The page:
Romney, Obama must call a truce on nasty campaigning

As mudslinging escalates, voters will use new digital tools to avoid campaign ads. Romney and Obama can agree to keep negativity in check.

Ted S. Warren/AP Photo
With a cardboard cutout of President Barack Obama behind her, campaign intern Annie Martin makes phone calls Aug. 7 in Seattle to remind people to mail or turn in their ballots as she works at the headquarters for Jay Inslee, the Democratic candidate for Washington state governor.

Veteran political watcher Mark Halperin offered an idea this week that could help Americans feel better about their democracy: With the presidential campaign slipping fast into mudslinging personal attacks, Barack Obama and Mitt Romney should get together and call a truce.

“This is not the campaign I think either of these candidates wants,” he said on MSNBC.

Many political journalists say they’ve never seen a presidential campaign so nasty. And all the fact-checking of political ads done by news outlets has yet to deter the use of inaccurate commercials by both camps.

If indeed a détente can somehow be arranged between the two candidates to run campaigns that are not out-of-bounds – banning ads with false claims or avoiding words like “hate” or “put y’all back in chains” – their campaigns, and hopefully their political-action committee supporters, might catch up with what is happening anyway among Americans.

More voters seem to be taking charge of when – and whether – they hear or see a campaign ad. One survey in June found nearly a third of voters had not watched TV in the past seven days. And those that had watched TV did so on digital platforms that made it easy to avoid commercials.

Among those with DVRs, the vast majority skipped over ads most of the time. More than 40 percent of likely voters are going “off the grid” of traditional TV, relying on alternatives such as social media.

In 2012, finds a new Pew Research Center study, “voters are playing an increasingly large role in helping to communicate campaign messages, while the role of the traditional news media as an authority or validator has only lessened.”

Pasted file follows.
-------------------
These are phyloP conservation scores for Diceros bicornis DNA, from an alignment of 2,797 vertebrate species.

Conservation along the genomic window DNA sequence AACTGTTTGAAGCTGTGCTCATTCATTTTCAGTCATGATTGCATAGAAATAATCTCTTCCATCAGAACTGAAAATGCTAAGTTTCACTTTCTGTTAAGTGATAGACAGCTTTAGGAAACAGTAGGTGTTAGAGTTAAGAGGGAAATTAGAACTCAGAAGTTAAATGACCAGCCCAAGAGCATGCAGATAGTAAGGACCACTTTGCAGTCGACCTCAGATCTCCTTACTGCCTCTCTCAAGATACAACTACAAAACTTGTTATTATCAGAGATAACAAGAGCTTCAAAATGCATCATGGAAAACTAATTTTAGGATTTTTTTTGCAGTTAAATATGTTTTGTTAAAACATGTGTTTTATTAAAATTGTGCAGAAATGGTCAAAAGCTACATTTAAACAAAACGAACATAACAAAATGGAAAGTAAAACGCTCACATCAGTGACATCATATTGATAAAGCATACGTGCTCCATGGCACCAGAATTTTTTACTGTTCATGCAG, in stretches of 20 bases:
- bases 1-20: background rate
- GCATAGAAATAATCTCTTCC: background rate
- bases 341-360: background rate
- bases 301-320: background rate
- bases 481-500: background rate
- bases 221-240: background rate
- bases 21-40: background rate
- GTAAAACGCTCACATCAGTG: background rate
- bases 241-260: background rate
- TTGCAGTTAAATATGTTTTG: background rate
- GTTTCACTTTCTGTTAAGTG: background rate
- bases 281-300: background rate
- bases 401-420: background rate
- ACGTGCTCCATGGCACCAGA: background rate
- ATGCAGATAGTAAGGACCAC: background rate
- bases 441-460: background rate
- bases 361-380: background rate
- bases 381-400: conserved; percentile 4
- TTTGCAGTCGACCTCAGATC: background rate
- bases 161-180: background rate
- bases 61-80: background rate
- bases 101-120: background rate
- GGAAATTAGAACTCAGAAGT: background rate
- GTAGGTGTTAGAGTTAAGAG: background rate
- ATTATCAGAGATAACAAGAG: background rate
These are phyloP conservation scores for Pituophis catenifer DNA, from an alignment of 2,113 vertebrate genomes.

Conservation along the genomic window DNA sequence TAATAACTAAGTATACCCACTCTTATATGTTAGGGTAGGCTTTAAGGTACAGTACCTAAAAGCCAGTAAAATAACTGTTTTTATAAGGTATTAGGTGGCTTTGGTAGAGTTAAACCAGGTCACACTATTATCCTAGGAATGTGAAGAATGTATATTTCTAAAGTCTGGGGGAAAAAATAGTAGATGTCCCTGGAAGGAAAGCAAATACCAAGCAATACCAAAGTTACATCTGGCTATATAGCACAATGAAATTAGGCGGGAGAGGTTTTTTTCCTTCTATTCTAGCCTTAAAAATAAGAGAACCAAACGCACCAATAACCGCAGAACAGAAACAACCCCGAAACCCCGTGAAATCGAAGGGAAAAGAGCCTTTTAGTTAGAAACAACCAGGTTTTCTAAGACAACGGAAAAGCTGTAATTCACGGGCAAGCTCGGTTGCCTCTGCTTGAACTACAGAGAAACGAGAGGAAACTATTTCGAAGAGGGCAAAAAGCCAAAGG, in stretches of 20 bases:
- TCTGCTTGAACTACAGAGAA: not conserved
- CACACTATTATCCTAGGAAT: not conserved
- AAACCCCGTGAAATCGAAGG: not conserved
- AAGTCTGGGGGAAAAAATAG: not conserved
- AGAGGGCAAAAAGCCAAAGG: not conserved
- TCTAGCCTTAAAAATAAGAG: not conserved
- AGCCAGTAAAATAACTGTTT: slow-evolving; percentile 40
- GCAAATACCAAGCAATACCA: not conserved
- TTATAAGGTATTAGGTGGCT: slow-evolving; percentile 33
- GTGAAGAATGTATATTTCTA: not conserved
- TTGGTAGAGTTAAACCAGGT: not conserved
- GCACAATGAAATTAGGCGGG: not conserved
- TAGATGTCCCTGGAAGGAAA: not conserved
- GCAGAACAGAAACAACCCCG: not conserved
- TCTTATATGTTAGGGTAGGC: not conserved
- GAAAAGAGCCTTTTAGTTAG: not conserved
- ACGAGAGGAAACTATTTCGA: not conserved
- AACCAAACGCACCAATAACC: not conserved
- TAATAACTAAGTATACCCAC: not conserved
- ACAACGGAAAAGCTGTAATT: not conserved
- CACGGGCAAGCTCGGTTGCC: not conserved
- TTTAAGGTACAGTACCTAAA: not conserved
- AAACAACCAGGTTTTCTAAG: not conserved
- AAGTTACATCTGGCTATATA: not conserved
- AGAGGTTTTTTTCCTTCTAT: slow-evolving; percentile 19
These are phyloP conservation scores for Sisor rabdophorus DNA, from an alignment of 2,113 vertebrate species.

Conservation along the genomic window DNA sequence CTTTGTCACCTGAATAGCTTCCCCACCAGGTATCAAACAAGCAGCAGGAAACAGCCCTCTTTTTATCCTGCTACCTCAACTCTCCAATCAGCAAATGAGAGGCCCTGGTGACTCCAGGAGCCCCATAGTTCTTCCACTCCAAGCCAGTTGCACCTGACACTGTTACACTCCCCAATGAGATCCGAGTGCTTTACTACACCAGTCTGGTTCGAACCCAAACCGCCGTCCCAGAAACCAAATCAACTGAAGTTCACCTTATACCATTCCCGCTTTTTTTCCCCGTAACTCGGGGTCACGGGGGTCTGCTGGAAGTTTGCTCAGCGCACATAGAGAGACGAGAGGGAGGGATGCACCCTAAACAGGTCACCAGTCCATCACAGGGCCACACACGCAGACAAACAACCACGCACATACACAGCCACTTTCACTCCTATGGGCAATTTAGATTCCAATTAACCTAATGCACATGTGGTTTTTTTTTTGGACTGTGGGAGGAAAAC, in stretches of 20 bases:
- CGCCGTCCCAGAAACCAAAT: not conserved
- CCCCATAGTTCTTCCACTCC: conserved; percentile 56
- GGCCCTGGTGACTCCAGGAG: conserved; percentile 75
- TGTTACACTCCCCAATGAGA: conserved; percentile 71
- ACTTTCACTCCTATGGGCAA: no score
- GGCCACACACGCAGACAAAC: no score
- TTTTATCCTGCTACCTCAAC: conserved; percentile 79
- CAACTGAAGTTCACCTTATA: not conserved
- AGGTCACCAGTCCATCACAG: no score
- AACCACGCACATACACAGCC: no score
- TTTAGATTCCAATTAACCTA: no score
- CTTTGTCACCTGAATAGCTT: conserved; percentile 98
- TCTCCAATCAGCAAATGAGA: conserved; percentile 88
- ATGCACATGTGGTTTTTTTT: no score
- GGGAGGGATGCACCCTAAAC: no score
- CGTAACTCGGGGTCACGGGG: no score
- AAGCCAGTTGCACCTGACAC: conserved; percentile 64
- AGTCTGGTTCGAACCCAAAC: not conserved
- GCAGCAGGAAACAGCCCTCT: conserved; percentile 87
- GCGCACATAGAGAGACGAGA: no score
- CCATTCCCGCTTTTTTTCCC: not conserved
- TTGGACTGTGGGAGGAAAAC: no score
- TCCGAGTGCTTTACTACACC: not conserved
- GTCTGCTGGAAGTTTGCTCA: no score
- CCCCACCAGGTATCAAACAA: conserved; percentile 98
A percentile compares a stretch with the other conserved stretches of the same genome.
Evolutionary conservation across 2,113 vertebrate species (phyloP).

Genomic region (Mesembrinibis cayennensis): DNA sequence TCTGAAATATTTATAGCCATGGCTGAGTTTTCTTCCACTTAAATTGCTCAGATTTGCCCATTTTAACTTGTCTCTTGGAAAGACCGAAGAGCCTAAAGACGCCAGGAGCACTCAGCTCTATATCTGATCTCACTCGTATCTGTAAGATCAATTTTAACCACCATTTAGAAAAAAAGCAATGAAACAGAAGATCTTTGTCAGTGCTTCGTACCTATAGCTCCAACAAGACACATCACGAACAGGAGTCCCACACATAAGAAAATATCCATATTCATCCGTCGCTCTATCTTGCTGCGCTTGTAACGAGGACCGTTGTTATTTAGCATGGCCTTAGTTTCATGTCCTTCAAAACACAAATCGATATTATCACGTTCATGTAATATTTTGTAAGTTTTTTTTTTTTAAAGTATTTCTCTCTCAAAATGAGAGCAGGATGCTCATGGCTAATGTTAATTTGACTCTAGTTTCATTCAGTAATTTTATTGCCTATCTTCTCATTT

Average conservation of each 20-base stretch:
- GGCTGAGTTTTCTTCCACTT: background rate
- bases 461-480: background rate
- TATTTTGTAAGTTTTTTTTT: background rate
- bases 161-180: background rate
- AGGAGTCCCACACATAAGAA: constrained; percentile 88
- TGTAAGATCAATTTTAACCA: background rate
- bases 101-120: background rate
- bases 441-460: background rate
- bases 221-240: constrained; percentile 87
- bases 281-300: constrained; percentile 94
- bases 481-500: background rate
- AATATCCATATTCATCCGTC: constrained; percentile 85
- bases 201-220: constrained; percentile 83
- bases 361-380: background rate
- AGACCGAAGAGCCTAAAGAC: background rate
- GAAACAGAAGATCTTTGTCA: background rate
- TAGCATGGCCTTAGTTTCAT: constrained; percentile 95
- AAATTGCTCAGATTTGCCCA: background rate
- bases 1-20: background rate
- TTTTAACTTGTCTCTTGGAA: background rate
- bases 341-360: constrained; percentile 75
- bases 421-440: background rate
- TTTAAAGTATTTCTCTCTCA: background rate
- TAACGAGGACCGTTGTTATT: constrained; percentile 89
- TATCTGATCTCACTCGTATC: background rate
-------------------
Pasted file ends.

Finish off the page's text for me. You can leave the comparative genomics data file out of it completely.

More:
This shift away from broadcast and cable TV has accelerated since the 2008 campaign. And yet $6.6 billion is expected to be spent on television ads this year by all candidates and political parties – or more than half of the estimated $9.8 billion that will likely be spent on such ads, according to research firm Borrell Associates.

Only about 1.5 percent of that money may go for online ads. A study by Pew’s Project for Excellence in Journalism tried to measure the use of social media by the Obama and Romney campaigns. It found Mr. Obama had four times as much content online as Mr. Romney and has been twice as active in social media.

And yet the study didn’t find either campaign using social media to really engage with followers. “Neither campaign made much use of the social aspect of social media. Rarely did either candidate reply to, comment on, or ‘retweet’ something from a citizen – or anyone else outside the campaign,” the study found.

Negative ads may indeed work to rally the hard-line base of either party to vote. But the cumulative effect is to chase many noncommitted voters away from engaging with either campaign.

Calling a truce could be a quick way to bring them back. And it’s not a far-fetched idea. In the hotly contested Senate race in Massachusetts, the two candidates, Scott Brown and Elizabeth Warren, signed a deal last spring designed to keep out “super PAC” ads.

Politics ain’t beanbag, but like beanbag, there should at least be rules of fair play. Only Romney and Obama can lead in setting those rules. The first one to try might even win more votes.

You've read  of  free articles. Subscribe to continue.

Dear Reader,

About a year ago, I happened upon this statement about the Monitor in the Harvard Business Review – under the charming heading of “do things that don’t interest you”:

“Many things that end up” being meaningful, writes social scientist Joseph Grenny, “have come from conference workshops, articles, or online videos that began as a chore and ended with an insight. My work in Kenya, for example, was heavily influenced by a Christian Science Monitor article I had forced myself to read 10 years earlier. Sometimes, we call things ‘boring’ simply because they lie outside the box we are currently in.”

If you were to come up with a punchline to a joke about the Monitor, that would probably be it. We’re seen as being global, fair, insightful, and perhaps a bit too earnest. We’re the bran muffin of journalism.

But you know what? We change lives. And I’m going to argue that we change lives precisely because we force open that too-small box that most human beings think they live in.

The Monitor is a peculiar little publication that’s hard for the world to figure out. We’re run by a church, but we’re not only for church members and we’re not about converting people. We’re known as being fair even as the world becomes as polarized as at any time since the newspaper’s founding in 1908.

We have a mission beyond circulation, we want to bridge divides. We’re about kicking down the door of thought everywhere and saying, “You are bigger and more capable than you realize. And we can prove it.”

If you’re looking for bran muffin journalism, you can subscribe to the Monitor for $15. You’ll get the Monitor Weekly magazine, the Monitor Daily email, and unlimited access to CSMonitor.com.